Detection

After some baseline controls are in place, you need to add controls to ensure that you are aware of what is happening in the environment and that actions are logged. To help you with governance, compliance and auditing your AWS environment you can configure AWS CloudTrail. A CloudTrail log shows you who attempted to take what actions against resources in your AWS account and if the action was allowed or denied. Having a secure store of these logs provides you with an audit history of who did what in your environment. AWS Control Tower configures a secure log store for you in the logging account.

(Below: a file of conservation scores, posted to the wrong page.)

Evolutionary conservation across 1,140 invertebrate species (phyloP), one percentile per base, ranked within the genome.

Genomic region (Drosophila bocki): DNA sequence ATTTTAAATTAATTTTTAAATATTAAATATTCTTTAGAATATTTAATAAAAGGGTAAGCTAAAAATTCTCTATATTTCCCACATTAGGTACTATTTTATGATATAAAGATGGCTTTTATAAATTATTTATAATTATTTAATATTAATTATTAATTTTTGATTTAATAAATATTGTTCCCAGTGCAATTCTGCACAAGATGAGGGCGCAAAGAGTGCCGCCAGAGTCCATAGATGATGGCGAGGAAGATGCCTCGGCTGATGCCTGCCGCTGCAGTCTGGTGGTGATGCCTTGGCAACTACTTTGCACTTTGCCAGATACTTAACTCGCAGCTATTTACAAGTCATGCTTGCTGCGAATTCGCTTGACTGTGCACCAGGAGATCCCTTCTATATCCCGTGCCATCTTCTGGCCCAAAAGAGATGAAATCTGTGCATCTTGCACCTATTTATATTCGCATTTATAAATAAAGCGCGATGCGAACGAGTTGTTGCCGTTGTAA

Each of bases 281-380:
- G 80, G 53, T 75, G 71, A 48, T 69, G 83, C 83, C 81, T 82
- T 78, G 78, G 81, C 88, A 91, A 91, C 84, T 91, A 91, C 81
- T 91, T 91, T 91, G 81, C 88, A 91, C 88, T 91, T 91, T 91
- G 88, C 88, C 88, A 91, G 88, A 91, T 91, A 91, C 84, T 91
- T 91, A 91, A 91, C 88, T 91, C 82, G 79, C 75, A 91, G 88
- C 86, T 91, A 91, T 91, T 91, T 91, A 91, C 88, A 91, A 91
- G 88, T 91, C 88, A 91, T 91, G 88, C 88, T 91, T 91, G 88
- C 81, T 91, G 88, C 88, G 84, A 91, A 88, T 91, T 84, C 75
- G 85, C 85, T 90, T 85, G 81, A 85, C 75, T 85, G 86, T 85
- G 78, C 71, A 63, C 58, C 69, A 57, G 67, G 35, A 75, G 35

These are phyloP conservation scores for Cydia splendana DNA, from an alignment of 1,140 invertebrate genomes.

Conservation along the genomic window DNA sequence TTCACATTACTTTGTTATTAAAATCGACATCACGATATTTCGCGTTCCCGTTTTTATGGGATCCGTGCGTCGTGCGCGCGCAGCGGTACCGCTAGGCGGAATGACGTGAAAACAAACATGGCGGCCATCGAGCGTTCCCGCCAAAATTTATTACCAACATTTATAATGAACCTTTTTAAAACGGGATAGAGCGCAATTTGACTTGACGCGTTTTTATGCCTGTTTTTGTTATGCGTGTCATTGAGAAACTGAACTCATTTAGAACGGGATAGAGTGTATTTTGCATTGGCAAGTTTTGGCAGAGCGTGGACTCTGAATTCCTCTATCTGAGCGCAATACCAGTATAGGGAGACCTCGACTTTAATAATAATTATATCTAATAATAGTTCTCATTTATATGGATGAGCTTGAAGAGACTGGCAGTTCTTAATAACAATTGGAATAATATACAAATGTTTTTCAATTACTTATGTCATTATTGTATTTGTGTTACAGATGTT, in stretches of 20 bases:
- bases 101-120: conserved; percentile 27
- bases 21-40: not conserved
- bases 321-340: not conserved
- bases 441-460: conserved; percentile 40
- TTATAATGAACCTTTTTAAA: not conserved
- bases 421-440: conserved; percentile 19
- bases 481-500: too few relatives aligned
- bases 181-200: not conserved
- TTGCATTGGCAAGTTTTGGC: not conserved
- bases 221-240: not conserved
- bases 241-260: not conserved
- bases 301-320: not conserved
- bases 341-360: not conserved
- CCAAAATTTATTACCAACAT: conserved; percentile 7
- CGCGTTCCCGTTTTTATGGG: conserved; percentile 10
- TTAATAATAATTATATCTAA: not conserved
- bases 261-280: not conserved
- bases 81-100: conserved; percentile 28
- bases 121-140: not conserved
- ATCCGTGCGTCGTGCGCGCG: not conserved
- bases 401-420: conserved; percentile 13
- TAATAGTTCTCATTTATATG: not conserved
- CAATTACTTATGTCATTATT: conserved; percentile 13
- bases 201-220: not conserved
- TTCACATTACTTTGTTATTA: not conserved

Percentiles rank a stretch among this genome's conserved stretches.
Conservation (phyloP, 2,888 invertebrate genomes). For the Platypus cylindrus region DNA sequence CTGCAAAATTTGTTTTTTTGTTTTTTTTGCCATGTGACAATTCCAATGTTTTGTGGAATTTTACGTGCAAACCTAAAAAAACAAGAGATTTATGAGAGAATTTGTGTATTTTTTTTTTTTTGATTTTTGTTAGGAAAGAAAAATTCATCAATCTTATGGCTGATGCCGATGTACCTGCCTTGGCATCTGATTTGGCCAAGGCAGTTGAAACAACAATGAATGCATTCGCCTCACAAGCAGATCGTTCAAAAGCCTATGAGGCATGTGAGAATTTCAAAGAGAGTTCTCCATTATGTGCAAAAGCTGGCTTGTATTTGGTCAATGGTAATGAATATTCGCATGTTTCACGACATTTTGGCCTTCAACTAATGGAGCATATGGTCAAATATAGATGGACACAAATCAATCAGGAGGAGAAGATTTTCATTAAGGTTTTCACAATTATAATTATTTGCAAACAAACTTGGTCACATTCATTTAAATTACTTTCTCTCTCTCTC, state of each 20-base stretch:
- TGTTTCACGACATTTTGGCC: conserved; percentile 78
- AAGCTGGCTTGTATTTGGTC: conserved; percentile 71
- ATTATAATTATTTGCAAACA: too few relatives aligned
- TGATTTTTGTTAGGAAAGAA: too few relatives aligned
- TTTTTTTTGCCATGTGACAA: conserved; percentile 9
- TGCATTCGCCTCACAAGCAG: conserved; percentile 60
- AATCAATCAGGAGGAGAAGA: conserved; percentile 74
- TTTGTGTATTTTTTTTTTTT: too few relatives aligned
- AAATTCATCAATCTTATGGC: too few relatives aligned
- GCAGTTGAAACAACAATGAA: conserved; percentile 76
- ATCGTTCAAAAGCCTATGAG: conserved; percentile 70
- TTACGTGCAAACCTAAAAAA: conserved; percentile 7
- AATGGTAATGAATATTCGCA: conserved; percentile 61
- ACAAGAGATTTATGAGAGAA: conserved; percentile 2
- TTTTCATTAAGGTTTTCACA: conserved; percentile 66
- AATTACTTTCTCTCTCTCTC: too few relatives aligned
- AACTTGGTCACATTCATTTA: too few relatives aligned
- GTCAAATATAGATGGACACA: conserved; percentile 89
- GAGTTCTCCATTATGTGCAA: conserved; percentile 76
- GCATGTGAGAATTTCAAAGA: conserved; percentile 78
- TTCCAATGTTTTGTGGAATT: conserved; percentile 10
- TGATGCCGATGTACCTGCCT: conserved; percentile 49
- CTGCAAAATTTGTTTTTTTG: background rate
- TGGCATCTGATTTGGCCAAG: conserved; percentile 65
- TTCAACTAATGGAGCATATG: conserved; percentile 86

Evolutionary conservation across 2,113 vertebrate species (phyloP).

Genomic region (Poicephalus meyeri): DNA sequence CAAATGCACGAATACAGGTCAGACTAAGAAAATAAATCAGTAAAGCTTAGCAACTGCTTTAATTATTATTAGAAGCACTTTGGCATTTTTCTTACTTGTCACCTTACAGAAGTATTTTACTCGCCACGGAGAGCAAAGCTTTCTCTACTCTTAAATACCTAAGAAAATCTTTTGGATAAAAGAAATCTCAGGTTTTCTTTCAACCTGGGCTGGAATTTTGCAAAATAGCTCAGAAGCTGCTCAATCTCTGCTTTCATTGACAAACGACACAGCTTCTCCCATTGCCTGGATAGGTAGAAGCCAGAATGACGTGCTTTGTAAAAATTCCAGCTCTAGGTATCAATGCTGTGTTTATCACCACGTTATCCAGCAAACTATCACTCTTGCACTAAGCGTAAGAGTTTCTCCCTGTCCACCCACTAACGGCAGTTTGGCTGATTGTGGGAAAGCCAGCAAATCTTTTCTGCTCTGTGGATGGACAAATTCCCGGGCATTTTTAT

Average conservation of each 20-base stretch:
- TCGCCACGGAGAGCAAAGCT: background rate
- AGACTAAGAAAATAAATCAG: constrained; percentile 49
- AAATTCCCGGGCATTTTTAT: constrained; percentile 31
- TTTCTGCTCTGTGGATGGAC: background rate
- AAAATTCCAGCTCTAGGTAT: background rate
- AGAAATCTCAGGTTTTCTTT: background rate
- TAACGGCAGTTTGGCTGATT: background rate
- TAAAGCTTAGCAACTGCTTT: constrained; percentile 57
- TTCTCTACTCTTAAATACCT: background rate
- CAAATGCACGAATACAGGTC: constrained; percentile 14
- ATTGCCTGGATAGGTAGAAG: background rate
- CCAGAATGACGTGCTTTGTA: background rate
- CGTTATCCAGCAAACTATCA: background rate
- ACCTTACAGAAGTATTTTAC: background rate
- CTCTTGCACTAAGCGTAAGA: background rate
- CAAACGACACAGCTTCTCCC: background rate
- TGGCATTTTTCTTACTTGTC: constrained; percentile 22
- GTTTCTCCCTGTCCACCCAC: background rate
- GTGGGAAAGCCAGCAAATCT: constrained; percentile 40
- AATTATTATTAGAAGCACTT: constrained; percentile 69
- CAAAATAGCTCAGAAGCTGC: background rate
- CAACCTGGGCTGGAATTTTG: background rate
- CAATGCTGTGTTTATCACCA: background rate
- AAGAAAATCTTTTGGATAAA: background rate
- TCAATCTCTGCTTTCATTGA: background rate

Amazon GuardDuty is a security service that uses intelligent threat detection to alert you to unusual activity in your environment. GuardDuty uses CloudTrail logs to alert you to malicious activity and unauthorized behavior in addition to DNS logs and VPC Flow Logs—which are similar to network flow logs—to analyze the behavior of your workload. GuardDuty builds a baseline over time of activity in your account and alerts you when behavior that strays from the baseline is detected. For example, GuardDuty sends an alert when a user tries to escalate their privilege. These events can be configured in Amazon CloudWatch Events for alerting and triggering automatic actions—for example by triggering an AWS Lambda function to disable the user trying to escalate their privilege until you can contact them.